WESTMINSTER - A little-discussed technique of mining data from cell phone towers was used extensively in the search for the killer of Jessica Ridgeway, according to newly-unsealed court documents reviewed by 9Wants to Know.
The FBI along with local law enforcement agencies asked a federal court for at least four "cell tower dumps" in an effort to connect cell phone users to four distinct crime scenes. While it remains unknown just how many individual cell phone ID's were gathered in October of 2012, it's widely assumed the collection netted "thousands." The practice, according to a spokesperson for the FBI, is only used "under extreme circumstances when there is concern for public safety."
Tower dumps allow law enforcement to collect data from individual cell phone towers. The data, for instance, will tell investigators if a particular cell phone was operational near the vicinity of a particular cell phone tower. During the massive search for Jessica Ridgeway, investigators were anxious to talk to people whose cell phones were used at or near the time of key developments in the case.
It is why, for example, they asked five cell phone carriers for the tower data from October 5, 2012, between the times of 7:00 a.m. and 9:30 a.m. near the location of Jessica's disappearance. Westminster Police and a representative for the FBI both told 9News the practice is an "investigative technique," and thus declined a request to discuss it in more detail.
Brian Owsley is a former federal Magistrate and current visiting professor at Texas Tech University's School of Law. He has studied "tower dumps" extensively. Owsley told 9News he believes investigators in Colorado properly used the practice in what was clearly a vast and time-sensitive investigation, but he worries what can happen when tower dumps are used improperly.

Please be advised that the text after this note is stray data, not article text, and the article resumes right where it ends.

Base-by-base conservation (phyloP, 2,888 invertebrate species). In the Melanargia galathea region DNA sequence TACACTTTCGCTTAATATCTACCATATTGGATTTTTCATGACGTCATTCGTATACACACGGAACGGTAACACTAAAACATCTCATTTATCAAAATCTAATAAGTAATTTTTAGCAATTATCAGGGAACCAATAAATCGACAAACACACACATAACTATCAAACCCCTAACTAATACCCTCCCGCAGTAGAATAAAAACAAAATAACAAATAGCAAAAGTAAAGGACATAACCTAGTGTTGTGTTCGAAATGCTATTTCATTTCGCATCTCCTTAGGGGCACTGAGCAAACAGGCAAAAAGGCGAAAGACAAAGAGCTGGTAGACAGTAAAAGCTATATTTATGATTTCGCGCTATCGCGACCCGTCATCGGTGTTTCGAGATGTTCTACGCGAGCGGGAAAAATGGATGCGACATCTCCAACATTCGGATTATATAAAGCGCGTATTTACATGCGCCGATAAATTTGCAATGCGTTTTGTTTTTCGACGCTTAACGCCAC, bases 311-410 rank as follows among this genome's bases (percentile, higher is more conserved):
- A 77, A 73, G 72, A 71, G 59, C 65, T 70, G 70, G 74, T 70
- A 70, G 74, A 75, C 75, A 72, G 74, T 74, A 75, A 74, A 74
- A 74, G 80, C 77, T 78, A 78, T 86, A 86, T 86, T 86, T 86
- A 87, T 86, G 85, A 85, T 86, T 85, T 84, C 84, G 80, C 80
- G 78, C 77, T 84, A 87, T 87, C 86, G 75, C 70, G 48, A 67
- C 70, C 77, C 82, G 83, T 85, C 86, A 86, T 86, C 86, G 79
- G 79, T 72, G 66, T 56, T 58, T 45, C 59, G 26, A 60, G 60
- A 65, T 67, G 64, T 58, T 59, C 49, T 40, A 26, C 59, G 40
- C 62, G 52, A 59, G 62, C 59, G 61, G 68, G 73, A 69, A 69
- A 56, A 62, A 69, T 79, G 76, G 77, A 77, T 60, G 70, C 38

"People might not want their information compromised in some way," he said. "What's happening to all of this information that's gathered by law enforcement agencies?"
The FBI, through a local spokesperson, did tell 9News individual cell phone numbers are not collected as part of initial tower dumps. Only an "electronic ID" is collected. Owsley said the practice will likely only become more commonplace.
"This is a relatively new surveillance technique," he said. "It is becoming more and more common."
He also said it's not widely understood.
"I would say that's a good characterization. It's now a secret. It's not well known," he said.
In the end, the collection of data from the massive cell phone dumps did not directly lead investigators to Austin Sigg. Ironically, it was a phone call initially made by his mother to 911 that ultimately gave investigators their suspect.
A day after Austin Sigg's mother placed that call to police telling them her son wanted to turn himself in, police say they were finally able to match Austin Sigg's DNA (collected a few days earlier after a general inquiry to his house) to DNA found at a trio of crime scenes. Had it not been for the phone call, investigators believe the DNA collection would have ultimately led them to Sigg. Technology, they say, still has its place in fighting crime.
(KUSA-TV © 2013 Multimedia Holdings Corporation)